While I did do some hiking while pregnant, Blaz did quite some demanding trips on his own in the Dolomites. Once he came back from one, and told me that he had witnessed a couple fighting all the way to the top. “I’m so happy to find out that we are not the only ones!”, he exclaimed and we laughed. Throughout our soon eight years together, we have been on many many hikes of varying lengths, difficulties and under different circumstances. Below I will describe the lessons we learned on some of them. If you have had any fun or strange experiences with hiking as a couple, feel free to share them by commenting below – we would love to read them!
Tip #1: Going for a hike on the first date is a great idea if you know each other not to be psychos.
Blaz and I had met through a friend, got each other’s contact info, texted a bit, and then I invited him to go on a hike along a beautiful stretch of the Slovenian Mediterranean coast. While we did walk about 10 kilometers, it was by no means a technically difficult hike (we were both wearing casual sneakers) and we took our time for a swim on a wild beach. Besides swimsuits and towels, we only had water and food with us. It was a great experience and a wonderful way to get to know one another without anybody else around (hence the importance of none of us being psychos). If you go on a hike for the first date, I recommend that you focus on spending time together in the outdoors rather than reaching a certain peak, distance etc. by a certain time.
Tip #2: Stick together when the circumstances are tough and you have to rely on each other to reach the goal.
The first multi-day hike we did together was the Kjolur trail, from Hvitarnes to Hveravellir in the Icelandic highlands which are characterized by being largely unpopulated, with only a few and far between mountain huts. Once the bus dropped us at the Hvitarnes crossroads which can best be described as the middle of nowhere, we both immediately got the feeling that this was a place and a time to stick together, and not waste time on any quarrels or statements like: “I’ll just go back and leave you here, if you keep acting like this”. Not least because it would be three days before any bus going towards civilisation would come that way. So, we did – and in spite of doing many mistakes whilst preparing for the hike (like only having crappy thin sleeping bags) we only had one minor fight regarding which way we should go.
Tip #3: Split up when necessary, and arrange where to meet up.
It has happened multiple times that Blaz has pushed me (both figuratively and literally) to the top of some godforsaken mountain top, which has mostly led to a lot of weeping and frayed tempers. While the view from the top might have been (sort of) worth it once or twice, it is sometimes a better idea to simply split up and let the keen one proceed to the top, while the other one can take a rest or make his or her way down. Same goes if you underway find yourselves to have a quite different tempo of hiking from one another. People have different levels of physical preparedness, and that is certainly also the case for Blaz and I. I am simply too lazy to become as fit as he is.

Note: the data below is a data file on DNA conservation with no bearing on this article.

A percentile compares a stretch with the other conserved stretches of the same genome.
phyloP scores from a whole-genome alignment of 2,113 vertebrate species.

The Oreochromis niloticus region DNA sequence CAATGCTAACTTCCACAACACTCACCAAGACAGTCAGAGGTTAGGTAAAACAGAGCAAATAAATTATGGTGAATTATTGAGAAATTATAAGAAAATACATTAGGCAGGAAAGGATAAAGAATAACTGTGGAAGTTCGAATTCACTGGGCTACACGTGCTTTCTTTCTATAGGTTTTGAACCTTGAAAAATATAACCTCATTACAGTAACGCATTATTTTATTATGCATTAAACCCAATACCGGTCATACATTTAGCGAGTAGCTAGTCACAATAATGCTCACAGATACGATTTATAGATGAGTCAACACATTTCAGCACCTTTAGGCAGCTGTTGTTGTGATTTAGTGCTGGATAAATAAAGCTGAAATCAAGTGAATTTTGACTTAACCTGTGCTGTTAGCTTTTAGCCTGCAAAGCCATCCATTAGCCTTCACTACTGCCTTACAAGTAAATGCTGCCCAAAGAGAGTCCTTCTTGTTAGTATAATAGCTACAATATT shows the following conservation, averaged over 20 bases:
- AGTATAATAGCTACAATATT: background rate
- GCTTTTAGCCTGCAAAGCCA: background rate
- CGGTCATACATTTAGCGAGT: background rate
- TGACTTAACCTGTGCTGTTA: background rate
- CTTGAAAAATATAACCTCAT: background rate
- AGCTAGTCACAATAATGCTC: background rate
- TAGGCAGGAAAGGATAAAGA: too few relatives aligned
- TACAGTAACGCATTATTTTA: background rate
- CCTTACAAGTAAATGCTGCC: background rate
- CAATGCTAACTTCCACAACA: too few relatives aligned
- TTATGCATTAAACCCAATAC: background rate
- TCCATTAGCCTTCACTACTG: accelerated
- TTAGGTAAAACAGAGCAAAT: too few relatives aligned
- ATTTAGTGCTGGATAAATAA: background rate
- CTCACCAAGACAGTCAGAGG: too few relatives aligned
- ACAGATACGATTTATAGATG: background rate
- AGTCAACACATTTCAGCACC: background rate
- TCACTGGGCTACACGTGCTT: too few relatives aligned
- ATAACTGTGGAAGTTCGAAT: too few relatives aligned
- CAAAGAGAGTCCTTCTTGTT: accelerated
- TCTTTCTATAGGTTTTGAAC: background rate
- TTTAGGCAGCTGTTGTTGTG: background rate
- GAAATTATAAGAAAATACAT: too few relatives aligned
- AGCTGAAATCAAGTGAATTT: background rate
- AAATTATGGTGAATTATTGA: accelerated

Tip #4: Always make sure that you have the right sleeping gear (and breakfast!)
One should think that we had learned our lesson after committing one of our biggest mistakes on the Kjolur trail, i.e. not bringing appropriate sleeping gear. But in summer 2018 I once again found myself shivering with cold throughout the night while camping in the Dolomites, as the temperature went down below 5ºC. Next day I was utterly stiff and tired and to make things worse, there was no proper breakfast available (Blaz’s fault). Nevertheless, he insisted that we should execute a rather challenging hike up to Lagazuoi, and then take the cable car down. To this day, I can only remember the hike as a blur of anger, frustration and tears, and the view from the top did absolutely nothing for me in terms of reversing these feelings. Luckily, the camping site borrowed us some heavy wool blankets for the nights after, and I made sure that we had the basics for a decent breakfast every morning.
Tip #5: Make sure the fitter one carries a (much) heavier load – like a child, for example.
Throughout our relationship, Blaz has always carried more than me but that generally did not slow him down much nor prevented him from pushing me up a hill or up in tempo. However, after we have had a child and he has to carry her in her child carrier backpack, the playing field has been levelled. I myself am also carrying more, i.e. what he was carrying before (like food, water, equipment, extra clothes etc.), but our daughter is so well-fed that his tempo and range is not what it used to be. As we are more equal now, there is a lot less fighting, which is great – for everyone’s sake. That also means there is more energy to take care of the little one’s needs which you can read more about in the article Hiking with a baby.